Michelle Mason

As a general overview, I work for a small non-profit technology consortium that partners with, at any given time, universities, state or federal government, small businesses, research institutions, or corporations to produce important developments in the energy, defense, and transportation fields.  There are two very important aspects to my job: proposal writing and program management.

To get an idea of what proposal writing is, let's say the Department of Energy (DOE) is looking to grant money to a project that can develop a way for military bases to use renewable energy.  The DOE sends out a solicitation for this project on their website. My company teams up with the appropriate aforementioned partners (sometimes one, sometimes all -- in this case, a solar panel company) to develop a project and propose to the solicitation.  It can take days, weeks, or months to write a proposal, depending on the size, budget, and duration of the project.  Some projects are worth tens of thousands of dollars while others are worth millions.  Part of my day to day job is looking for solicitations we can propose on or actually writing the proposals themselves.

Program management is what comes after the proposal development stage.  Since we are competing for the grant money, sometimes another company will beat us out.  When we do win a project, the program management starts.  On a daily basis, I make sure the money we received for the project is being used correctly, we are on time with our proposed schedule, and the product is working the way we said it would.  This could mean managing a couple engineers for a few months or tens of engineers, finance managers, other program managers, etc. for a couple years.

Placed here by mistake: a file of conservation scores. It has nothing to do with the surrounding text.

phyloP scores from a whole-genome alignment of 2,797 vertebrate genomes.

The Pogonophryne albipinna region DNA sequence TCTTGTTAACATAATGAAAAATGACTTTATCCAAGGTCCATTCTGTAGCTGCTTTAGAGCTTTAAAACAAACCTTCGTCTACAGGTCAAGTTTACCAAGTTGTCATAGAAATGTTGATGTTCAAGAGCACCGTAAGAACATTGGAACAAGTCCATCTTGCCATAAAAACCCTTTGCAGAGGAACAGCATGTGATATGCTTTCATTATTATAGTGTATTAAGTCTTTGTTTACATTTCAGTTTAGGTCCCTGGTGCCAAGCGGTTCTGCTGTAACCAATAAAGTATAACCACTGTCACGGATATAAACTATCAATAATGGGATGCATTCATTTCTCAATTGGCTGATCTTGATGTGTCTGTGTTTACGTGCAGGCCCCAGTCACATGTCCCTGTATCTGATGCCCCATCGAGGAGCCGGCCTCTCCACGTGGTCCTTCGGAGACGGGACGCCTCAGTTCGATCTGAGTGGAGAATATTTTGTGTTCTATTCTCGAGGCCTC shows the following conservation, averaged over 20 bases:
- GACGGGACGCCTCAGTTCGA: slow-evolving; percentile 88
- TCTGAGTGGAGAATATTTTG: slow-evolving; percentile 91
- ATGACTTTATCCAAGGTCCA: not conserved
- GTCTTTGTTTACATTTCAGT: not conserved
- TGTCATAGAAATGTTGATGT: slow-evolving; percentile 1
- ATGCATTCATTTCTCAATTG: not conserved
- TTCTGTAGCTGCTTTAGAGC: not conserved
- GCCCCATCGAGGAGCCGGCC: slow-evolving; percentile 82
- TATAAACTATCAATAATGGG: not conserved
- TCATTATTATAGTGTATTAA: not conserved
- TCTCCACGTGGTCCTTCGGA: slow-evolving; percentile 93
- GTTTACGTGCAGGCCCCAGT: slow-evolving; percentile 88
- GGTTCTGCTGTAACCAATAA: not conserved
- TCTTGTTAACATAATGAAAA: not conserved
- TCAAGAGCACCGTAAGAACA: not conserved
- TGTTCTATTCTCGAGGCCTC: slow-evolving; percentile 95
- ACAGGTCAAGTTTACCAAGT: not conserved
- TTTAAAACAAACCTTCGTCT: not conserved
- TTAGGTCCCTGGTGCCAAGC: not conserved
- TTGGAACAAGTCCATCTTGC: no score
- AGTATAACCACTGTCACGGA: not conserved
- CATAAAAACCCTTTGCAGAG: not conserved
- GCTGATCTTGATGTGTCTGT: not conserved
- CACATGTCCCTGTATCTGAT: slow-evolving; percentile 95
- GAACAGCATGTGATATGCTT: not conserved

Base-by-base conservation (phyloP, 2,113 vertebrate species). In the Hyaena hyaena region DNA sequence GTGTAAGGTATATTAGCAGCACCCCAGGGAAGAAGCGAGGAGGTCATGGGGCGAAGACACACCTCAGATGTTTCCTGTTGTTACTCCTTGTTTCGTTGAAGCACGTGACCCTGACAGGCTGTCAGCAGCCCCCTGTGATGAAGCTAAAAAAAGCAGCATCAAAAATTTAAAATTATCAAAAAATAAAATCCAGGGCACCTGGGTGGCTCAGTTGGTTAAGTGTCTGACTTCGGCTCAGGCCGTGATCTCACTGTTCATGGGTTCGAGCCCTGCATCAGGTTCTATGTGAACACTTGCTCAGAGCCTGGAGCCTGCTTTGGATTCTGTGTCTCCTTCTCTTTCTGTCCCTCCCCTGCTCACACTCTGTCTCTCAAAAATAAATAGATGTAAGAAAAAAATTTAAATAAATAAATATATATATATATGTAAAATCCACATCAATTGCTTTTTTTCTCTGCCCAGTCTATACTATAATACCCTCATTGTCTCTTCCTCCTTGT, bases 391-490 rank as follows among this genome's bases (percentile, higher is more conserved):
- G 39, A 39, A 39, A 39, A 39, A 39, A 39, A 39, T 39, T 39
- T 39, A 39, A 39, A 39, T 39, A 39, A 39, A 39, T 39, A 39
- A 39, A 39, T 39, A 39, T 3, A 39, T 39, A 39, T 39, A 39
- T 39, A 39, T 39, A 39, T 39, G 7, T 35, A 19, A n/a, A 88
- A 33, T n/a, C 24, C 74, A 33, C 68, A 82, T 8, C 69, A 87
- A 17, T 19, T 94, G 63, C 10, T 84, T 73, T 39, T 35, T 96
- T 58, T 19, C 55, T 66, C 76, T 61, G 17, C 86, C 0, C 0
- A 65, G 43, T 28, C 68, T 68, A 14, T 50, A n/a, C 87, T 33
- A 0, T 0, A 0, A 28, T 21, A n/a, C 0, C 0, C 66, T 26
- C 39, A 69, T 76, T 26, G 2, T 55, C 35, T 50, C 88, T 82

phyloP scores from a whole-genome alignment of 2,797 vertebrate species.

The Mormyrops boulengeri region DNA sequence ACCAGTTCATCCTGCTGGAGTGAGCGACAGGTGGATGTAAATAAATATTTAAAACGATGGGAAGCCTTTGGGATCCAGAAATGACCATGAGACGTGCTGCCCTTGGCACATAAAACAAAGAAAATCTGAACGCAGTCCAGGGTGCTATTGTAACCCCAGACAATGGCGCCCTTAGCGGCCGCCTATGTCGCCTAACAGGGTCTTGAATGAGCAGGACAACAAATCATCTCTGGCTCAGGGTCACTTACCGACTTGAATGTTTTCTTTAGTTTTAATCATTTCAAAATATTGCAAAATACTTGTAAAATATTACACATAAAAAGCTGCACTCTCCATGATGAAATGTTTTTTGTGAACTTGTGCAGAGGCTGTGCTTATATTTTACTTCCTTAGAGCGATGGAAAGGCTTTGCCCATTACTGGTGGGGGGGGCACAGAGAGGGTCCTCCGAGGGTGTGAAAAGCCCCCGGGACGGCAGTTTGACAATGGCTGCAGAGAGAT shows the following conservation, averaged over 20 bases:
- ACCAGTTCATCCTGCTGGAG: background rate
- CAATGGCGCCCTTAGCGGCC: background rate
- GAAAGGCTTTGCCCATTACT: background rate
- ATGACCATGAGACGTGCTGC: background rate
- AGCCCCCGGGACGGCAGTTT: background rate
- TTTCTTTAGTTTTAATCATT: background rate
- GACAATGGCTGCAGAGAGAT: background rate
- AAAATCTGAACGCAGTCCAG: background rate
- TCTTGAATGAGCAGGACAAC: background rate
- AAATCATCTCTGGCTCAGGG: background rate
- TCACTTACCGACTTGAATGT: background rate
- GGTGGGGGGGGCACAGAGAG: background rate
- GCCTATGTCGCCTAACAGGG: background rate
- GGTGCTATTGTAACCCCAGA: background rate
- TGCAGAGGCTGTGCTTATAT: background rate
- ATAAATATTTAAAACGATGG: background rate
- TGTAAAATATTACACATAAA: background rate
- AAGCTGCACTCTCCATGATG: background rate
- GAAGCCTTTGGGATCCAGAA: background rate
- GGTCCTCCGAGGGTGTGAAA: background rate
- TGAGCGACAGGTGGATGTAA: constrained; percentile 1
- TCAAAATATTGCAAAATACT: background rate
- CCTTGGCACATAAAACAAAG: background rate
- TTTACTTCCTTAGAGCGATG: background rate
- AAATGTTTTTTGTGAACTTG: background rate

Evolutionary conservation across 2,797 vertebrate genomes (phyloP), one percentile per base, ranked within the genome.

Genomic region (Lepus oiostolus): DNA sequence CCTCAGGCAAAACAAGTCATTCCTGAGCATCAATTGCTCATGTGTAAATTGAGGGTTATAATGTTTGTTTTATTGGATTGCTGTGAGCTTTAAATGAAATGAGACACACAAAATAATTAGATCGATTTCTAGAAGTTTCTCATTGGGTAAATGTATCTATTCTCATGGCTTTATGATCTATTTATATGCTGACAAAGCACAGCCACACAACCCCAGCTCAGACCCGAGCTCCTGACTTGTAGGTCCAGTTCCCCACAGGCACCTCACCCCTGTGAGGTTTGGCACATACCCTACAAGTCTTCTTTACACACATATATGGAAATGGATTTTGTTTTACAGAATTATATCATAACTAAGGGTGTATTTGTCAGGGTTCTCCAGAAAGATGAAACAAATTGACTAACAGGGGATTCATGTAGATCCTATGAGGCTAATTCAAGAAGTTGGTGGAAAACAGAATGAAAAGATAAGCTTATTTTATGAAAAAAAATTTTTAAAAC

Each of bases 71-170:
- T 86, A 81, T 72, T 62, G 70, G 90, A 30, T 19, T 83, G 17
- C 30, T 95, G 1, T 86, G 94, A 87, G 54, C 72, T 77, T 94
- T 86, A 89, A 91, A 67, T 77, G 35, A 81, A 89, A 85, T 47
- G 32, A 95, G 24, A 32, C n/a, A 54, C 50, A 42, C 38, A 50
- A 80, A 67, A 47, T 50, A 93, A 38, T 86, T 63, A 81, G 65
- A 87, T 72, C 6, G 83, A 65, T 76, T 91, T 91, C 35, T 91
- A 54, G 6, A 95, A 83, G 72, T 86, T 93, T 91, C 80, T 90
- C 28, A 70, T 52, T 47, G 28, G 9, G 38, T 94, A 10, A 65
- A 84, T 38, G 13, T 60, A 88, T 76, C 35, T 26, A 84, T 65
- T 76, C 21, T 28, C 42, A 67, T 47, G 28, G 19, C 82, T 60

A day in my life consists of emails and conference calls to team members on various projects to check off goals or create new ones. Some days will require a trip to the factory/lab/job site for an in person check-up.  We sometimes have monthly or quarterly reports to turn in or PowerPoint slides to create and present.  This job also requires some traveling as face to face interactions are often more desirable than phone or email.   I currently have 10 different programs, varying from electric vehicle conversions, lithium battery studies, waste heat recovery systems for diesel engines, renewable energy storage and distribution, and more.  At my job, organization and communication skills are absolutely vital.  

I was never the type of person or student to take things apart and put back together, but fell in love with physics and calculus in high school, leading me to choose mechanical engineering. At my university, I became really passionate about clean energy, all the while still keeping focus on reading, writing, and communication skills.  I liked to brainstorm ideas and lead projects.  I knew I never wanted to be a cubicle engineer that plugs formulas in all day doing the same thing.  My profession has allowed me to work with many different technologies and environments while making the world better for our future generations.